03 November 2006

MIT Mystery Hunt Time!

Do you download the daily sudoku variation from WebSudoku? Are the NY Times Sunday crosswords too easy for you? Did you figure out what the heck my icon means just because you could? When you see a series of dots, do you immediately start interpretting it as Morse, Braille, constellations, or T-stations? If any of these apply to you, then you may be interested in joining our team for the MIT Mystery Hunt.

Over the course of Martin Luther King Jr. Day weekend (Fri Jan 12 - Mon Jan 15), starting Friday Noon (EST), our team of around 30-40 in-person and 10-20 remote people work on solving a set of 100 puzzles of any sort you can think of. Puzzle formats in the past have included sudoku, jig saw, crossword, word searches, physical treasure hunts, "paint by number," chess, and many original types; puzzle topics include words, history, programming, trivia, math, science, music, pop culture, MIT-specific, literature, internet searches, and many more. The winning team has to organize the next year's Hunt. (We will not win, we're not close to good enough yet, but we will have lots of fun.) You don't need to be an expert in anything, whatever anybody knows always gets utilized somehow. You only need to participate for as long or short as you want. Sleep is optional.

My team, Lake Effect Snow, will be participating in our third Hunt this January (2007). We are starting to make a name for ourselves as being more highly cooperative than most teams, and for having a large contingent of remote participants. While we are interested in adding more strong puzzlers to our team (Tortoise has been our only powerhouse for the past two years), and more MIT-natives, the biggest criterion for succeeding on the team is good teamwork.

One of the interesting things to the Hunt is the structure of it. It's not just a set of puzzles and whomever solves the most wins. Instead, each individual puzzle has at least two layers to it, and then combines with other puzzles into metapuzzles, and metapuzzles combine to eventually come up with the winner. When solving puzzles and working towards the goal of winning, you go through stages.

1) Simple (typical) puzzle Answer
A (live) launch event on Friday noonish introduces all teams to the theme of the Hunt. Then every team starts off with something like 3-5 puzzles. Each puzzle you first solve as "normal." For example, finding all the words in a word search.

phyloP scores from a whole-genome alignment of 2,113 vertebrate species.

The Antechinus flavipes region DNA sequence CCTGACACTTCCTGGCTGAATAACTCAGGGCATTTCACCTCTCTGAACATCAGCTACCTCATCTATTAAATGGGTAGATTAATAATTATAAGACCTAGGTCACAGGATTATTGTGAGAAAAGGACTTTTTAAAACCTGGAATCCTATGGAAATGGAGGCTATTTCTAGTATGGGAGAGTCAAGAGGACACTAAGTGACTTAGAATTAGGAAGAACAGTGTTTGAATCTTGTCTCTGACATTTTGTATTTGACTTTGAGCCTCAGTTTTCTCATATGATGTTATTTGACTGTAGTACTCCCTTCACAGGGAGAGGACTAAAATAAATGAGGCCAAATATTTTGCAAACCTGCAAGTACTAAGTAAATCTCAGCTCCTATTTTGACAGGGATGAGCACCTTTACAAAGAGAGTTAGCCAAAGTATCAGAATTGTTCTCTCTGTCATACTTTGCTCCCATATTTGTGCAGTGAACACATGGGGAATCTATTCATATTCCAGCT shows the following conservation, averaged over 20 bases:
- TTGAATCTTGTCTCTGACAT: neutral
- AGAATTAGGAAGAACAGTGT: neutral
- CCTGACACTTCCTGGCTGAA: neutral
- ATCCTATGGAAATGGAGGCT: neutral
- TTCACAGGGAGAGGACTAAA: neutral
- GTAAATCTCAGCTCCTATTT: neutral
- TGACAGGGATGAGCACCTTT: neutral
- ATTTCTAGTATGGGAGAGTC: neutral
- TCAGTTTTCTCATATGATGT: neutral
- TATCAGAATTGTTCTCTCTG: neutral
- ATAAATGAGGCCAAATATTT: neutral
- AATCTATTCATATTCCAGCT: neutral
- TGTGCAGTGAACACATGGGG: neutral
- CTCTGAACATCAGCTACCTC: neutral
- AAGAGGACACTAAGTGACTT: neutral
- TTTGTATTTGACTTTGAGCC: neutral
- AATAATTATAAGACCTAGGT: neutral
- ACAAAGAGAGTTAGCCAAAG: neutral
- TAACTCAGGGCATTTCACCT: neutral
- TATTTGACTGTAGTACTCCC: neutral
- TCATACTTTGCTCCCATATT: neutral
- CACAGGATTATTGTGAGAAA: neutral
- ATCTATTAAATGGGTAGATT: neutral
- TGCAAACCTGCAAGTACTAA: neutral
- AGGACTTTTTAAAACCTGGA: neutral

2) One-word Solution
Somehow the "normal answer" to the puzzle has to be turned into a one- or two-word solution. Maybe the leftover letters in a word search spell something, or identifying locations on the MIT campus from photos will spell out a word if you plot them on a map. Sometimes you'll have to use anagrams or other similar things to go from the "normal answer" to the "solution". Sometimes you can get the Solution without the "normal answer," and if you're progressing towards the goal, the Solution is all you need.

Solutions are usually submitted to the Hunt organizers (Hunt HQ as we call them), via phone, and once you submit them, they will verify the solution and unlock (reveal) some 3-5 additional puzzles that you can then work on. We typically experience exponential growth of the number of puzzles available during Friday afternoon/night, and then taper off on Saturday as we get stuck and can't come up with more Solutions. Puzzles unlocked together are part of a group, called a Meta or Metapuzzle.

3) Metapuzzle
The one-word Solutions for a few "linked" puzzles then combine to create an additional layer of puzzles (metapuzzles), which also have a simple answer and then a one-word solution. Solving one Metapuzzle will usually unlock a few simple puzzles within a new Metapuzzle.

Some Metapuzzles are also typically on timed release, so groups that are struggling with one set will eventually get new puzzles and and can progress from them. Last year there were actually two Metapuzzles for each set of puzzles - we didn't realize this for quite a while, and then when we suddenly realized it we unlocked a crapload more puzzles. :-P (Not telling the puzzlers what's required is typical, figuring out the "rules" to the game/puzzle is part of the fun.)

4) Run-around
Solve enough Metapuzzles, and they further combine into a treasure hunt throughout the MIT campus to discover a coin or token that is hidden. The first team to the Coin wins. Typically 2-3 teams (unlikely to be us, but we can always hope!) make it to this stage. This usually happens between Sunday morning and Sunday night of the weekend.

Once one of the teams completes the Runaround, locates the Coin, and brings it back to Hunt HQ, the game is over. It typically takes another hour for word to trickle down and all the teams to realize this through their sleep-deprived caffeine-fogged brains, but when no one answers phones at Hunt HQ it's usually a good sign. A (live) wrap-up then occurs some 3-8 hours later, where the organizing team summarizes the overall structure of the year's Hunt, describes the Runaround for all the other teams that didn't make it, and then does a Q&A session for anyone who wants to stick around.

If you are interested in participating, please let me know - email me at zandperl-AT-gmail-DOT-com if you want privacy, or comment on this entry if you don't. If I don't know you in person, tell me a little bit about yourself either here or via email - we haven't been particularly screening out people, but since we want to make sure we keep the good teamwork I think it'd important that we know a little about people who want to join.

I hope to hear from people!

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